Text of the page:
CONTRIBUTORS:This has to be rich people issues.When traveling for business we don’t wing it and need to be focused on the business at hand. Reviewing previous post topics on vacation this would also be not in line with unplugging and enjoying the vacation.Here we go again. Stating the obvious.Captain Obvious!#UNEQUIVOCALLYUNAPOLOGETICALLYINDEPENDENT
What kind of sneakers are those?
I like ’em. Was going to ask.
Haven’t tried this but will give it a shot on my next vacation. Seems like a great travel hack to me!
Where I come from (Romania), the streets are so dusty you couldn’t put your shoes directly into your luggage like that, you’d usually put them in a small plastic bag first. It’s always so surprising to me to see other people living in areas where the dust/pollution/spit/other waste on the ground is such that those bags aren’t needed. We have a long way to go, I guess.
So many hotels have smart TVs now that my wife and I just keep logging into Amazon and Netflix wherever we travel. But last time the wifi went down during our stay and never came back up — and when I got home I had to change my passwords to log out of that smart TV. Pain in the neck. I’ve got a spare Roku lying around here; that goes with us from now on. Thanks for the great idea.
I thought bringing an AppleTV to a hotel would be a great idea, especially on a ski trip with the kids. Then I discovered a small challenge with Apple TVs and hotel wifi: there’s no mechanism built into tvOS to deal with logging into a wifi network that has a captive portal.You’ll find you can connect to the network but there’s no browser or way to trigger the login screen so you can’t use the network. I suspect you’d have the same problem with a Chromecast though I haven’t tried.Apparently you can sometimes call the hotel tech support line and get them to register the device’s MAC address on the network but then you’d have to find the phone number and deal with them. Haven’t found a reliable tech solution yet but here are some options:You can sometimes share your internet connection from a laptop over wifi if you can hard wire it over Ethernet.If you’re technically inclined enough to use XCode and build a tvOS, this gives you a browser on the AppleTV: https://github.com/jvanakke…. I found the app build easy enough (and you apparently no longer need to edit header files), but the app itself a little unreliable.You can also spoof the MAC address of the device from a laptop first and register it on the network (see https://gist.github.com/rsk…. Haven’t tried this one yet.Good luck! Let us know how it works out.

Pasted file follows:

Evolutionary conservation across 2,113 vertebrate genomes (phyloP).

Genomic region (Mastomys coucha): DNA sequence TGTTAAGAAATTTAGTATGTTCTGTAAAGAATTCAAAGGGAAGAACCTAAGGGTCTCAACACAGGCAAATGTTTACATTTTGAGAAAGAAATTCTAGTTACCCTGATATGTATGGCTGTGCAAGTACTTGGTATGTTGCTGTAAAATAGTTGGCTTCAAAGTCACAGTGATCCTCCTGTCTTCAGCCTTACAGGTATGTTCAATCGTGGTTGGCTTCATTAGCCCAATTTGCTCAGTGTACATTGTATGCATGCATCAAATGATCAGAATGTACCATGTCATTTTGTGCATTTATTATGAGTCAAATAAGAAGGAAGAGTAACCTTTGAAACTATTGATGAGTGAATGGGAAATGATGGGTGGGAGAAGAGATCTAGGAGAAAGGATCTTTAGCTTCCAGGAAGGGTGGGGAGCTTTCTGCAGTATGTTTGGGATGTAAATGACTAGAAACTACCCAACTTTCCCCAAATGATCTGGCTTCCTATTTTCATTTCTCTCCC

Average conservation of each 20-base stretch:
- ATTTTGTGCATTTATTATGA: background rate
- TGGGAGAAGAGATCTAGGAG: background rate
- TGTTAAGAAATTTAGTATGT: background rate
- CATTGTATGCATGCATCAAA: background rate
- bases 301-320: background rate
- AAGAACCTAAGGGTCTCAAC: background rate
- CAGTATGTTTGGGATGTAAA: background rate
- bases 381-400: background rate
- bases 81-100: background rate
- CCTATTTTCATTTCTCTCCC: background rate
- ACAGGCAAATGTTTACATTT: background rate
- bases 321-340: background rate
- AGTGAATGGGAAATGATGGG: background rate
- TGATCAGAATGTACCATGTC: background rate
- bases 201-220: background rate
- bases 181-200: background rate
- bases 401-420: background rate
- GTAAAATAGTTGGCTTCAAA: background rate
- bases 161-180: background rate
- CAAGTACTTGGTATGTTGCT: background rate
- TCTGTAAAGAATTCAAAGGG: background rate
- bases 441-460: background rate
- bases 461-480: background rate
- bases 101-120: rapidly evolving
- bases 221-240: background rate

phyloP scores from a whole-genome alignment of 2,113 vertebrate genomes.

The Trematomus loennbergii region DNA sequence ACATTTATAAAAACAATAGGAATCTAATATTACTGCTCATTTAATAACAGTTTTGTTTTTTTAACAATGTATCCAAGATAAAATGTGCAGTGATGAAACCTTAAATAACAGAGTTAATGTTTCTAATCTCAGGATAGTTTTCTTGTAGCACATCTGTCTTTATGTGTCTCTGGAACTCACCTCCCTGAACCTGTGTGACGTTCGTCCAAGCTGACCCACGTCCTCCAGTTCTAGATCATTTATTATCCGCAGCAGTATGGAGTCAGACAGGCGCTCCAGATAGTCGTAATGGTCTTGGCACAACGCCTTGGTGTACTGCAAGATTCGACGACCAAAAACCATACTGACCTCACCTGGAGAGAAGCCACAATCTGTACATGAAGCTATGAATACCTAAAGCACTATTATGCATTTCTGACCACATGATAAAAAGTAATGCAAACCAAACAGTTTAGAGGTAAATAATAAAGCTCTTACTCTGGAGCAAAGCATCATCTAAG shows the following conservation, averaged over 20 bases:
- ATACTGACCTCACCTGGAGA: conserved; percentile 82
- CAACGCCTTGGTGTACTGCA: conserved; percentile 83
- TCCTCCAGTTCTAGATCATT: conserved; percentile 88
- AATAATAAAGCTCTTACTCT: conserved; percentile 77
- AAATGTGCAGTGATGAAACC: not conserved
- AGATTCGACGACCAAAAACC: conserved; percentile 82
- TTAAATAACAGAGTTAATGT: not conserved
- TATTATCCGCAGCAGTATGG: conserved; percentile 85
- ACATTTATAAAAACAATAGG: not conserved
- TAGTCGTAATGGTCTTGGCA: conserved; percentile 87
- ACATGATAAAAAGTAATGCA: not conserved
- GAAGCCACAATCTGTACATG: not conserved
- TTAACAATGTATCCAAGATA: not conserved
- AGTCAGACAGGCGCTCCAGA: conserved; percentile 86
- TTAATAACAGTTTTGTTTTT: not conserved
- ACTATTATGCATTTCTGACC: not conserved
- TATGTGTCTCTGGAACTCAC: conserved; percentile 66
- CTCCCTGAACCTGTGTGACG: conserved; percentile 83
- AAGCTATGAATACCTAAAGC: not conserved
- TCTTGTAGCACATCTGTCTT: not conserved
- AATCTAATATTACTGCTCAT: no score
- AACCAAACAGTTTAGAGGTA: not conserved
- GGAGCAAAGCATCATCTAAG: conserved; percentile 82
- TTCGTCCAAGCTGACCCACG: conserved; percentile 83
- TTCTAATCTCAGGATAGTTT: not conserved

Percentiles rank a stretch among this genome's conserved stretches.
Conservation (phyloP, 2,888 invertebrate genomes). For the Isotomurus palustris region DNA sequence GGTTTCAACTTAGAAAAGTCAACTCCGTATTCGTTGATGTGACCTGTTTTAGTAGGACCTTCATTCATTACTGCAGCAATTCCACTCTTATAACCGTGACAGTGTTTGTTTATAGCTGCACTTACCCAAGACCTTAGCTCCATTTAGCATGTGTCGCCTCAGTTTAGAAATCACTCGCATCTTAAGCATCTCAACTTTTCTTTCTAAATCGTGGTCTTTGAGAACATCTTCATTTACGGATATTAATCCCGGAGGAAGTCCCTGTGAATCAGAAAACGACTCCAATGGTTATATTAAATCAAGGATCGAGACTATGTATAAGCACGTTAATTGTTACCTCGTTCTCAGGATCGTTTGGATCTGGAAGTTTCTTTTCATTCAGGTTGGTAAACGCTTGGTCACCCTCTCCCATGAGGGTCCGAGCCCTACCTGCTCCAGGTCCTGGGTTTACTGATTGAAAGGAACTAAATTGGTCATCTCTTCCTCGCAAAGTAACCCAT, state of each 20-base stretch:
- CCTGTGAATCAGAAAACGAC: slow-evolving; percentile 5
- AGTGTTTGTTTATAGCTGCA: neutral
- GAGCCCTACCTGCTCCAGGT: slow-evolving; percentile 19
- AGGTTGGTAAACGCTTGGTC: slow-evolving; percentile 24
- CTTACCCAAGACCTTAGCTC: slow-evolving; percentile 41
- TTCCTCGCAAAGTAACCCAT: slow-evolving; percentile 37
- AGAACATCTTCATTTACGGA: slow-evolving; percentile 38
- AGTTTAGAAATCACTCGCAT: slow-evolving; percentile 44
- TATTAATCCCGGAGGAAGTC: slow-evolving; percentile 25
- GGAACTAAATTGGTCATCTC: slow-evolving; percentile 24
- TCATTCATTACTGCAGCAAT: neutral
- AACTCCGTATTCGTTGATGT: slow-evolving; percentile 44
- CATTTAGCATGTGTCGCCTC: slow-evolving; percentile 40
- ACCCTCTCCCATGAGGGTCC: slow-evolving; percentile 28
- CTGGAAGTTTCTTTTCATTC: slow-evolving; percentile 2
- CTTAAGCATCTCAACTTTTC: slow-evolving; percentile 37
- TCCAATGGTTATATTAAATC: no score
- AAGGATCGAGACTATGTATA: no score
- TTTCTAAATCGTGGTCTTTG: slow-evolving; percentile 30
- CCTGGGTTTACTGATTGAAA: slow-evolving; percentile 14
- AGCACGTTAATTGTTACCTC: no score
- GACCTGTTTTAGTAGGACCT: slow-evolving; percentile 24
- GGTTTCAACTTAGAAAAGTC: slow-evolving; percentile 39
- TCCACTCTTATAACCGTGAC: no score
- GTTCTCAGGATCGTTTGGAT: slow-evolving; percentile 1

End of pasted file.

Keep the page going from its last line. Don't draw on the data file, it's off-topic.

I usually use my laptop to create a private wifi network, but I know that using a separate travel router is also popular.I don’t have first hand experience with it, but this one looks pretty solid.
That’s a great tip @patrick94305:disqus ! Thanks for sharing it. I’ve ordered the TP-Link pocket router and will report back.
Lately I’ve been staying in a bunch of hotels who all tout that they have Netflix and Amazon Prime Video. What they have are smart TVs where you’re welcome to then input your own credentials (ugh!) or kick off the Nth free trial (also ugh because of poor input interfaces). This notion of an on-the-move viewer really shouldn’t be such an edge case anymore; I wish each of these services would let you easily (temporarily) authenticate on a new device (eg by scanning a QR code w/ your phone where you’re already logged in/authenticated).